To enhance Hong Kong’s status as one of the leading international arbitration centres for cross-border commercial and financial disputes, new outcome related fee structures for arbitration (“ORFSA”) are now allowed in order to motivate clients to choose Hong Kong as the seat to resolve their disputes or engage Hong Kong practitioners for arbitration seated elsewhere. The Arbitration (Outcome Related Fee Structures for Arbitration) Rules, Cap. 609D (“ORFSA Rules”) was gazetted and the new rules came into effect in Hong Kong on 16 December 2022, removing the long-standing prohibition on contingency fee arrangements in arbitration cases.
Historically in Hong Kong, outcome related fees were prohibited in litigation proceedings to prevent third parties from funding an unconnected party’s litigation in acts of maintenance and champerty, which are common law torts and offences. Gradually, other jurisdictions such as England and Wales, Australia and Singapore have allowed outcome related fee arrangements for arbitration in answer to parties’ needs for alternative ways to determine legal fees and give more access to justice. Hong Kong has now followed suit and allows an ORFS arrangement whereby a lawyer (solicitor, barrister or registered foreign lawyer) and a client can enter into an arrangement under which the lawyer who advises on contentious proceedings is allowed to receive a financial benefit in the event the case is successful. The new ORFSA apply to arbitration proceedings as well as related court or mediation proceedings.
However, the outcome related fees of any kind for litigation proceedings are still prohibited in Hong Kong.
Types of ORFSA arrangements available in Hong Kong
Clients may choose from the following three types of fee arrangements with their lawyer before engagement :-
Conditional Fee Agreement (“CFA”)
The client agrees to pay the legal fee of the lawyer only if the outcome is successful. This is known as the “no win, no fee” (i.e. receive no fees) or “no win, less fee” (i.e. receive reduced fees) arrangement if the outcome is not successful. The legal fees to be paid if the proceedings are successful are known as success fee. The success fee is calculated as a percentage of the benchmark fee (i.e. the fee that would have been charged if no CFA had been made in the matter). The uplift element of the success fee must not exceed 100% of the benchmark fee. It is also important to note that what constitutes “successful outcome” must be defined in the CFA between the client and the lawyer.
Damages Based Agreement (“DBA”)
The client agrees to pay the legal fees only if the client obtains a financial benefit in the matter. A financial benefit typically is the money awarded to the client or paid to the client in settlement of the claim in the matter. The legal fees of the lawyer in a DBA arrangement (“DBA Payment”) would be calculated by reference to the financial benefit obtained by the client and must not exceed 50% of the said financial benefit in addition to any recoverable lawyer’s costs. “Financial benefit” must be defined in the DBA between the client and the lawyer along with the basis of calculation of the DBA Payment, when the DBA Payment is payable and whether barrister’s fees are included in the DBA Payment.
Hybrid Damages Based Agreed (“Hybrid DBA”)
The client agrees to pay the legal fee usually (at a discount) for legal services rendered during the course of the matter plus a DBA Payment only if the client obtains a financial benefit in the matter. In the event no financial benefit is obtained by the client, the fees will be capped at 50% of irrevocable costs. In the event the client obtains financial benefit, the DBA Payment will be capped at 50% of the financial benefit obtained.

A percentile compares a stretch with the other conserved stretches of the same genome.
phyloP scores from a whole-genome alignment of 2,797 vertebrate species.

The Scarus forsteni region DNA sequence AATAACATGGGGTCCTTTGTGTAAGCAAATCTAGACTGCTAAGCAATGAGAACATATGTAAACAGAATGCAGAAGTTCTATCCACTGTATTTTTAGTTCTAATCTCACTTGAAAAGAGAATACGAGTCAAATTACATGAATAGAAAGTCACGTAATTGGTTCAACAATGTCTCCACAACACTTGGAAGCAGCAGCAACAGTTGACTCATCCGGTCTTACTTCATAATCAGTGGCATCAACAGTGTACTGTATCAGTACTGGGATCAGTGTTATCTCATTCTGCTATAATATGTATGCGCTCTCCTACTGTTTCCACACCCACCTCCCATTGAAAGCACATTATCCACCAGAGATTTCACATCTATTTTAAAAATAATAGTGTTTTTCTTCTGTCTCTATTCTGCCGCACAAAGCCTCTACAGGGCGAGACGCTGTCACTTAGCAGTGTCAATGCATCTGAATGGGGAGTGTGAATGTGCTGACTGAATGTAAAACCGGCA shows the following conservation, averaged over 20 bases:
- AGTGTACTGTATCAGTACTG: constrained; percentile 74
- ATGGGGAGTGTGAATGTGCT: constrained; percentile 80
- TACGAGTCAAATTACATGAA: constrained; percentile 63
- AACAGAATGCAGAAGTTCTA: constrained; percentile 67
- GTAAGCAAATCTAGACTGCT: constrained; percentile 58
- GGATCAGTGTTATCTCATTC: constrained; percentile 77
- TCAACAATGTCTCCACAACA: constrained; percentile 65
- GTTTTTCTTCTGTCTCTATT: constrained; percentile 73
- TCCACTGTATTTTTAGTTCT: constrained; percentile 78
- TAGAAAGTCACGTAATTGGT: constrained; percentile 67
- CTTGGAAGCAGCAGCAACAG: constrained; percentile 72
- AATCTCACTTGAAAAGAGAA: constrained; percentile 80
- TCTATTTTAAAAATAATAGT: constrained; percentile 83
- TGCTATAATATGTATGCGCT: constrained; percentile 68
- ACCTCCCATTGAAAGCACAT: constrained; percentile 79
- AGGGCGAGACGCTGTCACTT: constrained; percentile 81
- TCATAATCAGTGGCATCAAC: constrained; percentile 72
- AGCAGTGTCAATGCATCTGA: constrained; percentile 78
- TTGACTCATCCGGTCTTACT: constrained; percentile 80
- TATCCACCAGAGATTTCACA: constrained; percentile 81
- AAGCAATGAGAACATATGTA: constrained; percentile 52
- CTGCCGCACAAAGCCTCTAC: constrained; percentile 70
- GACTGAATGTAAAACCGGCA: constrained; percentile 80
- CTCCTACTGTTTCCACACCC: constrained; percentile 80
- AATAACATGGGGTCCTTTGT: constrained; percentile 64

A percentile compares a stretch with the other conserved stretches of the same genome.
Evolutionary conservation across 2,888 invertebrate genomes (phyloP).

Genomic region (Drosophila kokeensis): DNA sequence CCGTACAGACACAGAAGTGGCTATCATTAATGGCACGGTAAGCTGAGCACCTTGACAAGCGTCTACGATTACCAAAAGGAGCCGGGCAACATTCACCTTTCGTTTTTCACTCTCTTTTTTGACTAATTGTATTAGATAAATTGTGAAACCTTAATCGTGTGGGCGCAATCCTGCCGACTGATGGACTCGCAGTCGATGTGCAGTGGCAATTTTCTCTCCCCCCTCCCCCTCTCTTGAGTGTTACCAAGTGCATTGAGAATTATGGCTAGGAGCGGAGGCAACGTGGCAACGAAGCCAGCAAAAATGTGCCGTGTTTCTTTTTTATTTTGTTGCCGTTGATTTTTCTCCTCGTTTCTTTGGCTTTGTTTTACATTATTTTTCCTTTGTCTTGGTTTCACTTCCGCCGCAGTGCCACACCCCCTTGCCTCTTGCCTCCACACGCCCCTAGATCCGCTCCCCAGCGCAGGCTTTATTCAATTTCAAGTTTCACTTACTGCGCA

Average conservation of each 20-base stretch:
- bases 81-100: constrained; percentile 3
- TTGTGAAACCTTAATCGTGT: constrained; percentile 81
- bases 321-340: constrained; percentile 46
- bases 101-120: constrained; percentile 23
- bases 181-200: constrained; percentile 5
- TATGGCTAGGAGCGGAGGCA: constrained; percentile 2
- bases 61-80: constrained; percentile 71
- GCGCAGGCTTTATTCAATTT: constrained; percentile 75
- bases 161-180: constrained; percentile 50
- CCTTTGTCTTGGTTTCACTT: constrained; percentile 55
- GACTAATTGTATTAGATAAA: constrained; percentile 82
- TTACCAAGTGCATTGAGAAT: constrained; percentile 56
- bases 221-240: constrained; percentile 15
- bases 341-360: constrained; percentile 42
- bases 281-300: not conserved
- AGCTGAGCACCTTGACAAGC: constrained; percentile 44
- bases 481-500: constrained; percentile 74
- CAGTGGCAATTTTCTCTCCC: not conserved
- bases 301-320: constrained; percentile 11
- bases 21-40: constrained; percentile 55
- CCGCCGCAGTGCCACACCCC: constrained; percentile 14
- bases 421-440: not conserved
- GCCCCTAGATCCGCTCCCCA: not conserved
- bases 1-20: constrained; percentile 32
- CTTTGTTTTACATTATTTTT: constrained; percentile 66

Additional points to note for ORFSA agreements
In order to protect both the client and the lawyer, in addition to the above specific conditions of the ORFSA arrangements, the ORFSA Rules provides the following general conditions for ORFS agreements to be valid and effective :-
1. The agreement must be in writing;
2. The agreement must be signed by the lawyer and the client;
3. The agreement must state :-
a. The matter to which the agreement relates, which is the arbitration or any part of it;
b. The circumstances in which the lawyer’s fees and expenses are payable;
c. That the lawyer has informed the client of the right to seek independent legal advice before entering into the agreement;
d. That the client has a 7-day cooling period after making the agreement in which the client may terminate the agreement by written notice without incurring liability;
e. The grounds on which the agreement may be terminated before the conclusion of the matter and the alternative basis on which the lawyer is to be paid by the client in such an event;
f. Whether disbursements and barristers’ fees are to be paid by the client irrespective of the outcome of the matter.
The ORFSA will provide more flexible funding options for clients in addition to third party funding which has been allowed since February 2019. The new rules should allow meritorious claims to proceed and allow clients to better manage cash flow for costly arbitration. Hong Kong lawyers can also benefit from pricing flexibility and thus be more competitive amongst other arbitration practitioners regionally. With the new fee system settling into place, both clients and lawyers should take note to carefully consider their legal fee payment options and define the terms of engagement before beginning the arbitration process.
Our Litigation and Dispute Resolution team has extensive experience handling complex corporate, contractual and commercial disputes in the Greater China region especially those of a cross border nature. If you have any questions on the above eNews or relating to litigation and / or arbitration matters, experienced dispute resolution lawyers in our firm would be happy to assist you.